23 May Board Members Role in Fundraising – Maybe Not Asking
23 May 2023
By David Allen, Development for Conservation
All Board members need to be involved in fundraising. Not all Board members need to be involved in asking. Perhaps as much as 90% of fundraising is building relationships with donors – without asking.
Pretty words that are arguably not true for many organizations.
The truth is: that’s the way it should be.
The truth is: these organizations would be stronger and more resilient – and would raise more money! – if it were true.
The truth is: many organizations don’t even think of donors until it’s time to ask for money. Thanks for your support of OUR work. Please give. Then leave us alone so we can get back to doing OUR work.
No wonder Board members find this distasteful.
Time to change the paradigm.
How can Board members get more involved? One answer for some is to open up their contact lists.
Welcome to the Board. Now hand over your mailing list so we can send solicitation mail to everyone you know.
How do you spell Dead on Arrival?
As an alternative, why not ask new Board members to review a list of all current donors, looking for people who they already know? Who also appear in their contact list?
An important concept in fundraising is that of “access.” Access in fundraising means that if you send someone an email or leave a voice message, it will be returned. Each of us has a circle of friends, family, business colleagues, and so on that we have “access” to. We bring that access along with us to our jobs and volunteer activities. However, that access isn’t automatically transfered to the organization; it needs to be exercised by the person it belongs to.
Organizational access is represented to a large degree by the collective sum of the access the staff and Board members have. Consider this as another rationale for having a Board that is as diverse as possible.
When we recruit from our existing circles of friends, these new Board members often have “access” to the same people we do. The opportunity to grow organizational access is lost. On the other hand, when new directors come to the board adding substantially new access – access into parts of our communities that we have been unable to reach with our current contact lists – our organizational access gets larger and becomes measurably stronger.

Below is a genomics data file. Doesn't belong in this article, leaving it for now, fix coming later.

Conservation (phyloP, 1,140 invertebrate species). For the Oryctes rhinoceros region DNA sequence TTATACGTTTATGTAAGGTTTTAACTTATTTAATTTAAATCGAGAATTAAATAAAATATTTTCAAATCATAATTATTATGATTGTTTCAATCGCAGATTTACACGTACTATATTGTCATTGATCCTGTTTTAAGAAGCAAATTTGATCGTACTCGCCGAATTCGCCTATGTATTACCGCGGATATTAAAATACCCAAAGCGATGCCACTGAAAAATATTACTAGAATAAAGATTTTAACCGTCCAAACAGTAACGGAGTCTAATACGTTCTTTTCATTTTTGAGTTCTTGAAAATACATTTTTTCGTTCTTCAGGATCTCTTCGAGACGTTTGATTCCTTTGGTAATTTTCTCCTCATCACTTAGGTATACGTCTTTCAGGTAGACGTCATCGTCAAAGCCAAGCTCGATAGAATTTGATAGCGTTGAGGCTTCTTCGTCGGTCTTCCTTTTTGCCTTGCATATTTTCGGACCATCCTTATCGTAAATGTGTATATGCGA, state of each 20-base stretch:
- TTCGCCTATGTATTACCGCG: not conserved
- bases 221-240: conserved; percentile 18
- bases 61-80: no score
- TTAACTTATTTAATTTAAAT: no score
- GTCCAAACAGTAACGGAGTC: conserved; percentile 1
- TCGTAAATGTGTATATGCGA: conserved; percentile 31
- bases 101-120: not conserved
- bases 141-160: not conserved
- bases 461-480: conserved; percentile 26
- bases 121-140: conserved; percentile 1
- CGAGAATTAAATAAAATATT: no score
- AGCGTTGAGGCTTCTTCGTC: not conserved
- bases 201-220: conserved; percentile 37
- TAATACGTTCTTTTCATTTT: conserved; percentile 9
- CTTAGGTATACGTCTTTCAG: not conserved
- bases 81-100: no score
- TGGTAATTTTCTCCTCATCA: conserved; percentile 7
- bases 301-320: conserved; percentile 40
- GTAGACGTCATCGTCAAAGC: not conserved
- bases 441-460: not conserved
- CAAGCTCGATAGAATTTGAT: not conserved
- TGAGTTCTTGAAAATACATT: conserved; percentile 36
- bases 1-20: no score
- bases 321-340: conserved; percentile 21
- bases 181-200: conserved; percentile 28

Access can be abused, of course, and eventually lost completely. Relationships can be squandered, bridges burned. And they can take years or even decades to restore. Furthermore, access is not automatically transferred to the organization. I have met many otherwise successful organizations that are ultimately vulnerable because the collective organizational access is really controlled by one person – usually a founder or an Executive Director who has been in place for a long time. When that person leaves, access to those donors could leave as well.
Conversely, organizational access can also be cultivated and developed. It can grow and flourish. Relationships can be cultivated over time, by encouraging Board members to write thank you notes to people they know and to write “lift notes” on appeal letters to the same donors year after year. And introducing people you know to other organizational leaders is an important cultivation strategy.
So an important aspect of “access” is that it grows and flourishes by sharing. The person with access openly shares it with other staff and/or Board members.
As a general rule, Board members will collectively have greater access to donors than staff. They are “peers”. (The Executive Director may be an exception to this rule and often has access equal to or even greater than other directors.) In seeking to raise money in ever larger amounts from high-capacity prospects, staff can get frustrated that they cannot get an appointment, or sometimes even a return call. They don’t have sufficient “access.”
This can lead to an unfortunate negative spiral: fundraising staff who understand their job is to raise money see their inability to gain access to donors as a sign of professional weakness. Consequently they are slow to ask for help.
Meanwhile Board members are equally slow to offer help. Some did not have a clear expectation that they would help raise money, but rather see their jobs as helping spend the money wisely. Others may be reluctant to exercise the access they enjoy to address the needs of the organization.
Staff members begin to spend more and more time protecting their jobs. Directors grow increasingly frustrated that staff members aren’t getting the job done. Eventually staff find greener pastures or are dismissed.
Both groups need to change their paradigm. Board directors need to accept fundraising – building relationships with donors – as their job and hold each other collectively accountable for using the access they have to getting it done. Development staff need to take advantage of the access that opens up for them, but to otherwise see their job as facilitating the work of the directors and helping them to cultivate and develop the donors to whom they have access toward the highest organizational benefit. The Executive Director can and must do both.
For more information on ways to think about Board members cultivating donors, see The Triple “A” Board from a year ago.
Cheers, and have a great week!
PS: Your comments on these posts are welcomed and warmly requested. If you have not posted a comment before, or if you are using a new email address, please know that there may be a delay in seeing your posted comment. That’s my SPAM defense at work. I approve all comments as soon as I am able during the day.
Photo by FOCA Stock, courtesy stocksnap.io